A once famous, now nearly forgotten, actor struggles to produce a new Broadway show in Birdman or (The Unexpected Virtue of Ignorance).
Back in the ’80s, Riggan Thomson (Michael Keaton) won the coveted role of iconic superhero Birdman and with it the commensurate fame and fortune of a superstar. Within a few short years, the role also delivered its counterbalance — a typecasting anchor that would drag the star kicking and screaming back towards obscurity and obsolescence. Thirty years later, he’s lost most of his fan base, hair, looks and money while adding an ex-wife (Amy Ryan), a recovering-addict daughter (Emma Stone) and a serious case of unchecked paranoia.
Thomson embarks on a bold plan to emerge from the shadows of his superhero persona and back into the spotlight through Broadway. He’s sold an adapted script for a daunting tale in which he plans to star and direct. The last of his money and his meager reputation are inexorably tied to this one final hurrah. As the rehearsals begin to wind down, the problems start to mount, threatening both the play and Thomson’s sanity. Suddenly, a powerful force seems to descend on the theater itself — the soul of Birdman, now speaking to Thomson through his subconscious — to once again save the day and restore the beleaguered star to his rightful place as one of entertainment’s brightest stars.
Writer/director Alejandro González Iñárritu (21 Grams) gives us a film that takes parody on a whole new journey. First, there’s Keaton. Like Thomson, he also played a superhero in 1989’s Batman before reprising the role in 1992’s Batman Returns. Keaton could also claim that he knows a bit about life on the other side of superstardom. Most people would say that his last major success was 1996’s Multiplicity. Thomson’s main costar, Mike Shiner, is played brilliantly by Ed Norton. Shiner is intolerable, unpredictable and impossible on the set, mimicking Norton’s own on-set reputation. The purposeful litany of similarities have a strange way of bleeding reality into a story that’s anything but.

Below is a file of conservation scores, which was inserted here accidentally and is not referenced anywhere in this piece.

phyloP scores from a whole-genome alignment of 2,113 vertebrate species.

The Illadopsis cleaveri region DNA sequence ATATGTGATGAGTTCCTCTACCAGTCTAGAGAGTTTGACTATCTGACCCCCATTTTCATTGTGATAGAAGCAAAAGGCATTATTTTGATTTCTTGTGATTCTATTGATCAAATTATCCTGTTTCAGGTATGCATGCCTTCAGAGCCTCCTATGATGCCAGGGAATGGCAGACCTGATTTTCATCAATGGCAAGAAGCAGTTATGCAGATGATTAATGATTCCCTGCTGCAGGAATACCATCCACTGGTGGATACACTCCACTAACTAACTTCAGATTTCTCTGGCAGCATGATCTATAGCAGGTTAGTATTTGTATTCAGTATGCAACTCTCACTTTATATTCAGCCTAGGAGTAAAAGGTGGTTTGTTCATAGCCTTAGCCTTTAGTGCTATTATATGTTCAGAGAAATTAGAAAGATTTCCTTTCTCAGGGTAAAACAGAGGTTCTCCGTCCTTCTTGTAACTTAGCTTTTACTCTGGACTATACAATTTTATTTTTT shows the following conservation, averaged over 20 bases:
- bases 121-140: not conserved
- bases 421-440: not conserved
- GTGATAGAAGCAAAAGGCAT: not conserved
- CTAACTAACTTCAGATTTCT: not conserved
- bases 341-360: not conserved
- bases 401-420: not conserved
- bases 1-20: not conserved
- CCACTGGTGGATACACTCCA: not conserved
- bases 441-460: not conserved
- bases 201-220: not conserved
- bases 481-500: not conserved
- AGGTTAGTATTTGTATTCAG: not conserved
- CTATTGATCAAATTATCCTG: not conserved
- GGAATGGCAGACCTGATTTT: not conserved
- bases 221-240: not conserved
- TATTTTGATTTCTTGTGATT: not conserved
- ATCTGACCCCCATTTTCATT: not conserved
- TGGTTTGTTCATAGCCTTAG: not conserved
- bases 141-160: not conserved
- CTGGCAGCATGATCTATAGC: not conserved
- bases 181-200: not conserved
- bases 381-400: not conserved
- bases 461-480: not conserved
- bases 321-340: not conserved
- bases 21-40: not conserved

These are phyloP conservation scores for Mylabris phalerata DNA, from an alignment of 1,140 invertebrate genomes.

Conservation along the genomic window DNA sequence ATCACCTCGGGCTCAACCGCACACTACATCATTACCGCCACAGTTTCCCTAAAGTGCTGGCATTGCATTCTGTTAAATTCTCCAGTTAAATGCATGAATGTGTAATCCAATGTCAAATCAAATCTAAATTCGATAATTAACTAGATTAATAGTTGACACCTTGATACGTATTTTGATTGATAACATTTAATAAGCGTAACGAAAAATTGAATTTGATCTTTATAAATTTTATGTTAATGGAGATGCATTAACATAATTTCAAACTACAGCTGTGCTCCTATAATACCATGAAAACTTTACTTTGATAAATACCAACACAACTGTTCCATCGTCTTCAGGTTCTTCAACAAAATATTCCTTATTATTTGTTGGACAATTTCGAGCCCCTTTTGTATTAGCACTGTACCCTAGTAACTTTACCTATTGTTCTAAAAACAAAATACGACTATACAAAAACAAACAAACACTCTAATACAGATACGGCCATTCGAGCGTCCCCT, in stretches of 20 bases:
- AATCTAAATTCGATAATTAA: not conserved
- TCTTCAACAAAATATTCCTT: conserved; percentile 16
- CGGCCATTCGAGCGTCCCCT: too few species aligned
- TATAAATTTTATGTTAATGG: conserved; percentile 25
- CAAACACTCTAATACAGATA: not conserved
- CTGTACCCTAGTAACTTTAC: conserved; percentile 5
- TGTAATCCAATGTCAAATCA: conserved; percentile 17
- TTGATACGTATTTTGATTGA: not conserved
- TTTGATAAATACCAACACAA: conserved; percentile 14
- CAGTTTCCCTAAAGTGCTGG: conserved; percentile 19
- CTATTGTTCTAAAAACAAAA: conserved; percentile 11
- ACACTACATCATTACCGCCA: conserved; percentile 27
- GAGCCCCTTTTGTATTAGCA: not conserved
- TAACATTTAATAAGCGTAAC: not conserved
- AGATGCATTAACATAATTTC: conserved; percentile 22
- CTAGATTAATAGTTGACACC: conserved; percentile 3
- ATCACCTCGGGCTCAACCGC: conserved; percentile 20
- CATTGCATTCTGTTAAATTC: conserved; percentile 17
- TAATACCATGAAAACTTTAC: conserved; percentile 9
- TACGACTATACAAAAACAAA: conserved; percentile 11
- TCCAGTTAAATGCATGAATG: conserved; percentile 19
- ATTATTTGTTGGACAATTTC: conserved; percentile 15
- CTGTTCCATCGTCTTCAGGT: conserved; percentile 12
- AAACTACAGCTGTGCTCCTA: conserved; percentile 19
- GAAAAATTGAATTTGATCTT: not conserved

The story itself is an open poke at the entire comic book universe, from the fans who follow it to the stars who take part in it. The performances from all involved, including Naomi Watts and Zach Galifianakis, are perfectly tuned to the joke. Unfortunately, it’s a joke that’s too smart for its own good. While technically flawless, the resulting film is pretentious to the point of distraction. It’s overly long, often nonsensical and downright dull for long stretches. The only interesting plot point, involving Thomson’s mental state, is handled with the same effectiveness as a lumberjack attacking a sequoia with a butter knife.
We’re clearly supposed to marvel at Iñárritu’s ability to bring it all together and keep us enthralled. The feeling that I left with is the same one that we all get when we suddenly realize that our shirt’s been soiled by a large bird flying overhead.